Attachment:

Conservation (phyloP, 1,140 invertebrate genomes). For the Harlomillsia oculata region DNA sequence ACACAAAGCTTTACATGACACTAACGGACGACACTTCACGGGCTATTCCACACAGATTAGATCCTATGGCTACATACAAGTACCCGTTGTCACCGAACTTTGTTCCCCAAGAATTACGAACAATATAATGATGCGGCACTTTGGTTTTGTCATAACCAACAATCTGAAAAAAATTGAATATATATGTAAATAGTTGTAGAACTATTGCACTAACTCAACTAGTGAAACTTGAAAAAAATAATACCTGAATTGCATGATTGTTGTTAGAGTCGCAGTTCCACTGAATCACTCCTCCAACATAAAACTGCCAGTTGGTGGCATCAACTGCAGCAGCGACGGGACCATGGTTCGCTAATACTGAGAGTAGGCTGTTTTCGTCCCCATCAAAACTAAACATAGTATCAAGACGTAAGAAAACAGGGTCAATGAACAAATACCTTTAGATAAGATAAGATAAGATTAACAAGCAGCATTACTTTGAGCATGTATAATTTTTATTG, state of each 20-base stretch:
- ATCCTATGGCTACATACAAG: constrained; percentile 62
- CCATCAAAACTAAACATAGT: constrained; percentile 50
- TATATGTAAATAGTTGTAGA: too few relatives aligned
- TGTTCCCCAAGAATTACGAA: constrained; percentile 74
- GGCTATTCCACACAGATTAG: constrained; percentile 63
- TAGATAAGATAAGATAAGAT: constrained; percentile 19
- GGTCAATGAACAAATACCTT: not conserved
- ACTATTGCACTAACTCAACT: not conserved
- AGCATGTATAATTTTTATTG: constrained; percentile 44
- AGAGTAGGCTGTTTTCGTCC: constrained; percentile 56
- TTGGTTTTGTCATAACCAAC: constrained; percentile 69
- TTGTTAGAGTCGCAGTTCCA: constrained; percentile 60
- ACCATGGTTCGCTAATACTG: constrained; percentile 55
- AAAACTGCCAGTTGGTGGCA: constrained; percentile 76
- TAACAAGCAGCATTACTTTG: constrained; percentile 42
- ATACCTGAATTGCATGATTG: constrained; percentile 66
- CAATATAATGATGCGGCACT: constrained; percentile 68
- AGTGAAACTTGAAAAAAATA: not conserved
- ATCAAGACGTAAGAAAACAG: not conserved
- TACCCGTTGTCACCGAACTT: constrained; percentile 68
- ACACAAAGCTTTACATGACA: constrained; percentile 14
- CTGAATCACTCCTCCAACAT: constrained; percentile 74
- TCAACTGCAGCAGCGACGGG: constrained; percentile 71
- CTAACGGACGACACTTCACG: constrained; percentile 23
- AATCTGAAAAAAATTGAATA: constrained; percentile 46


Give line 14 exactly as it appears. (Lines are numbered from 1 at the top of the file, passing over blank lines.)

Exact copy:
- ACCATGGTTCGCTAATACTG: constrained; percentile 55